• An impressive 85% of the five million HL7 OBX segments provided by the health system were matched with LOINC codes using Rhapsody Semantic on the first try. The OBX segment is primarily used to carry clinical observation and results reporting information, which must be transmitted to the requesting system, another physician system (such as a referring physician’s system), or an archival medical record system. 
  • The healthcare provider organization appreciated Rhapsody Semantic’s ease of setup and configuration point of view, which meant they didn’t have to invest substantial time into implementation. 

Looking forward, the health system will be empowered to adapt to whatever lab system(s) are in place and retain their existing code set mappings and standards, thanks to the extensible endpoints available in Rhapsody Semantic. It will not need to remap thousands of new identifiers when changes occur because they can be mapped to what is already established in Rhapsody Semantic. 

This customer also now has the potential to continue expanding its data mapping efforts, integrating ICD-10 codes into the pharmacy system, and exploring future possibilities such as enriching feeds and data mining for further insights.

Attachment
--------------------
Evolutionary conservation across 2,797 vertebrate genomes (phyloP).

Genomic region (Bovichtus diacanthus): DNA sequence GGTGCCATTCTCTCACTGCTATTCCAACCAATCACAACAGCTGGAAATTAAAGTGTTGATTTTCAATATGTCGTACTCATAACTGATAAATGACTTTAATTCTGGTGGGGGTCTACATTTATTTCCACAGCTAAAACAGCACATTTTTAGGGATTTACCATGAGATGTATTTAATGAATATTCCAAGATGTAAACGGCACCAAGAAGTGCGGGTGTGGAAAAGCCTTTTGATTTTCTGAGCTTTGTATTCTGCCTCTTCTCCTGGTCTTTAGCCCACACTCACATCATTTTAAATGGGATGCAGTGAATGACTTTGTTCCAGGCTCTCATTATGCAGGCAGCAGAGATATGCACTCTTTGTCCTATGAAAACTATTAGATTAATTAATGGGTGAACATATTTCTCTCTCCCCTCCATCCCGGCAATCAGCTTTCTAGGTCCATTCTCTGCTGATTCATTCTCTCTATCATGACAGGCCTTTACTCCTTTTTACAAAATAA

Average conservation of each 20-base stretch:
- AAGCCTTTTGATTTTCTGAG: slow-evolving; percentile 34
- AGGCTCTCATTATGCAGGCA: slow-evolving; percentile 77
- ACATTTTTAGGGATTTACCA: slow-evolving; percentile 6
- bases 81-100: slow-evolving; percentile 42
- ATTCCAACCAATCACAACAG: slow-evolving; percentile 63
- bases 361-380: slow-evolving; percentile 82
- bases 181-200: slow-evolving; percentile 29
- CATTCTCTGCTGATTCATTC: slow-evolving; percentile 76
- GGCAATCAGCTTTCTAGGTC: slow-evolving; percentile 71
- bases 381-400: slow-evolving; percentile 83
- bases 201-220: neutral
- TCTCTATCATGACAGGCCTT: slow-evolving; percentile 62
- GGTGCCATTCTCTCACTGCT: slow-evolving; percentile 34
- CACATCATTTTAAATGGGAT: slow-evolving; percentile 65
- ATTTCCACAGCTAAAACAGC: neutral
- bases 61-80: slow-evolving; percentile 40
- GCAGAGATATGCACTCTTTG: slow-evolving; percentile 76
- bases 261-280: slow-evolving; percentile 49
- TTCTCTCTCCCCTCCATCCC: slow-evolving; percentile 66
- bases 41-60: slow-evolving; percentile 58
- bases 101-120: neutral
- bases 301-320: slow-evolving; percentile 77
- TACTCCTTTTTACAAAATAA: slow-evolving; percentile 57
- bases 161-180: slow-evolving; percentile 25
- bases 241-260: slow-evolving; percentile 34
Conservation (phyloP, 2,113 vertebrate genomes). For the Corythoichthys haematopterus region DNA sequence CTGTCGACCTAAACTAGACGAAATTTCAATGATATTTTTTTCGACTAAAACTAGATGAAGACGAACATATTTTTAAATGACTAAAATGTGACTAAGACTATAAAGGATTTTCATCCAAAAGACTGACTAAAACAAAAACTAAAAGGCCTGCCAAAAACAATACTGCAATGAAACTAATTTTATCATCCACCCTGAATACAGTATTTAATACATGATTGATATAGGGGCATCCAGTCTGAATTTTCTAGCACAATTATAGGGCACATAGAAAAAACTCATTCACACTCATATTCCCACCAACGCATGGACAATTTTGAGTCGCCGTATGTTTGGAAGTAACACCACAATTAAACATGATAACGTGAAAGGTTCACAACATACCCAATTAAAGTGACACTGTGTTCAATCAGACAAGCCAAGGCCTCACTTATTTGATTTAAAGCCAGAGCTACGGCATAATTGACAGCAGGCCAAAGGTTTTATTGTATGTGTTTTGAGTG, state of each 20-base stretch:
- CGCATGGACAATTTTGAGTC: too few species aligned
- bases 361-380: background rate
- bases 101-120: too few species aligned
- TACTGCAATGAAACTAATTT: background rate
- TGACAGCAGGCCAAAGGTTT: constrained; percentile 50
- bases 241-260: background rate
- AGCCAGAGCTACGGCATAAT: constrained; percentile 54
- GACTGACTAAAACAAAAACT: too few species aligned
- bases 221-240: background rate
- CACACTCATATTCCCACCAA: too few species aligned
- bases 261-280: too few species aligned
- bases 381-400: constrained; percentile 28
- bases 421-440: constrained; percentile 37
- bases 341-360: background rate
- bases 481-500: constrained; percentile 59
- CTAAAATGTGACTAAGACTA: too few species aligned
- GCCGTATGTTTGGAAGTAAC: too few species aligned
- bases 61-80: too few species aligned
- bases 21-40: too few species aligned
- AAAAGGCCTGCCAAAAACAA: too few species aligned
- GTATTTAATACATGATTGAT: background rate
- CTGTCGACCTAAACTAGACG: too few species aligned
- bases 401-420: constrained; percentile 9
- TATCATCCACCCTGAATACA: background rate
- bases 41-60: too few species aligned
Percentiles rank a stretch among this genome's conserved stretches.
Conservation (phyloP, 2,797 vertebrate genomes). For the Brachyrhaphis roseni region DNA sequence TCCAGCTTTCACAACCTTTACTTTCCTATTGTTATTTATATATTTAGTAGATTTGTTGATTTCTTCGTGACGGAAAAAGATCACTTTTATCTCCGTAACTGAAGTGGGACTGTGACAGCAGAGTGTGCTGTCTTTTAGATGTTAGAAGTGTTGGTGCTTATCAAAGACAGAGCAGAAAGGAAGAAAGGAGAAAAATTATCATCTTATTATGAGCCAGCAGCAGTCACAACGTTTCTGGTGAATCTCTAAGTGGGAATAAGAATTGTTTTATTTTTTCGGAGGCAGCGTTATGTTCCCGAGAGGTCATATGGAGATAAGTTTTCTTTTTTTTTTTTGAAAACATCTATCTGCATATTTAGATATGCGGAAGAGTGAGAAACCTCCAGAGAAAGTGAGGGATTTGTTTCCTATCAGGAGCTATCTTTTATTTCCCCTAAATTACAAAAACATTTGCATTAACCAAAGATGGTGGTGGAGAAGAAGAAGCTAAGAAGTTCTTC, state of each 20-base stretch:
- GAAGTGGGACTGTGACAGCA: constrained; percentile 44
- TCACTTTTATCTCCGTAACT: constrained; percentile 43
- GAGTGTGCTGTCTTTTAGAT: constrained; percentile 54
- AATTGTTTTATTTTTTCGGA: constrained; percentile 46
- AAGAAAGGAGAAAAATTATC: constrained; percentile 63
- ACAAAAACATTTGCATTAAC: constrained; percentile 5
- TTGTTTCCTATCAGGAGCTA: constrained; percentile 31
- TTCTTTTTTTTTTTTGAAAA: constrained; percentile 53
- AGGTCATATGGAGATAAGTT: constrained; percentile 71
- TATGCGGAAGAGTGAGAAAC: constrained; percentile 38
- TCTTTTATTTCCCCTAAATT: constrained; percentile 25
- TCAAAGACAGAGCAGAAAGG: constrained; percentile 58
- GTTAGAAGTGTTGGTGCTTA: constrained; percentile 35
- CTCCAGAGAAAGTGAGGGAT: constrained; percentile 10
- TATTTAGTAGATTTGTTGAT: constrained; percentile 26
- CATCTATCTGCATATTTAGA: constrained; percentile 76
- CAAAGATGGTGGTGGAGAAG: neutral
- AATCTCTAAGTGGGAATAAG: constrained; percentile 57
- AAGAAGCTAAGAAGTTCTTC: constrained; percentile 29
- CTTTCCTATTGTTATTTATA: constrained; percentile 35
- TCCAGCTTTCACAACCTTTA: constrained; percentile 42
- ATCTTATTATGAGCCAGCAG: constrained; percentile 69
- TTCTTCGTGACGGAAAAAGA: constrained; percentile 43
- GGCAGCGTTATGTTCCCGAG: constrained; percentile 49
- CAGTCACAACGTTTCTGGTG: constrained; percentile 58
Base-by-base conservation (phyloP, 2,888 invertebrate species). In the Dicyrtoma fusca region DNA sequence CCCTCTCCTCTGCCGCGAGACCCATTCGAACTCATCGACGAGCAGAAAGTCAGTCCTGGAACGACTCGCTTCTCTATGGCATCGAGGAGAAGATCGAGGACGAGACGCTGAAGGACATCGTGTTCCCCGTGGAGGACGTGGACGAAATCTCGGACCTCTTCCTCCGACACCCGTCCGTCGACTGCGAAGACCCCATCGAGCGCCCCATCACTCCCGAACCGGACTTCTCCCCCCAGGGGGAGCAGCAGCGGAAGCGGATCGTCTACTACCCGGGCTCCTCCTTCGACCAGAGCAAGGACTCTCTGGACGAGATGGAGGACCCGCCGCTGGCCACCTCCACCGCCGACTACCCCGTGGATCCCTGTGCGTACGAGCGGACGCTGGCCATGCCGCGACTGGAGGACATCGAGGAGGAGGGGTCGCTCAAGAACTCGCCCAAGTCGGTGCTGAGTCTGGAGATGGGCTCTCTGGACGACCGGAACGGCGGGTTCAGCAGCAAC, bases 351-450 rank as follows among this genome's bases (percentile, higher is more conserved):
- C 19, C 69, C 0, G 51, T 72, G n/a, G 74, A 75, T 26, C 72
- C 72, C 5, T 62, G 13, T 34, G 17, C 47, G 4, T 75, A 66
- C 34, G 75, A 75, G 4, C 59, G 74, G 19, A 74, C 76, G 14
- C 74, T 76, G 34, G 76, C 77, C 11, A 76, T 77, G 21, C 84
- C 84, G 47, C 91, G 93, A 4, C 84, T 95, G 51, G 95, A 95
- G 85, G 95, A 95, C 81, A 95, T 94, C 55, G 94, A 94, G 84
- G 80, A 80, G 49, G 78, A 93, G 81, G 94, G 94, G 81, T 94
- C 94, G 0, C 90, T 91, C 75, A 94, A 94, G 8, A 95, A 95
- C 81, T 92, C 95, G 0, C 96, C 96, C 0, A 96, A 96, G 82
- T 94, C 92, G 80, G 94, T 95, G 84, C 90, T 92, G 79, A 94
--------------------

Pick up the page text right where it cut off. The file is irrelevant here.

Unlocking the full potential of healthcare data with Rhapsody Semantic 

As a result of the assessment findings, the health system is now implementing Rhapsody Semantic to help them comply with current and upcoming digital health agency guidelines and to architect a more efficient, sustainable, and vendor-agnostic approach to code set standardization. Rhapsody Semantic will continue to be a valuable asset in its toolkit. 

About Rhapsody Semantic 

Designed to manage the breadth and complexity of healthcare code set requirements, Rhapsody Semantic unlocks a single source of truth for data integrity. It is a combined terminology management solution, authoring tool, and FHIR terminology service that enables the cross-mapping of all significant healthcare vocabularies, including diagnostic, lab, and procedure codes. The single application handles everything from metadata to content management, as well as all phases, from development to review to publication, in consistent and proven workflows.  

Are you ready to transform your healthcare data standardization processes? Contact us today to explore Rhapsody Semantic and the Semantic Data Assessment offerings. 

For further reading: 

Related Blogs

Carolle Kithome-Kitonyi

Bridging the Gap: Medical Data Standardization and Data Quality

As the healthcare industry evolves, prioritizing medical data standardization will be a necessary step in ensuring safe and effective patient care delivery.

Read more

Camilla Frejlev Bæk

Government agency improves data quality and efficiency with Rhapsody Semantic 

Learn how a government agency can now assemble more robust code sets of high-quality health data from a multitude of organizations and formats with Rhapsody.

Read more

Natalie Sevcik

The cost of scalability

Open-source software can appear to save organizations money but when it comes to interoperability the true cost is rarely free.

Read more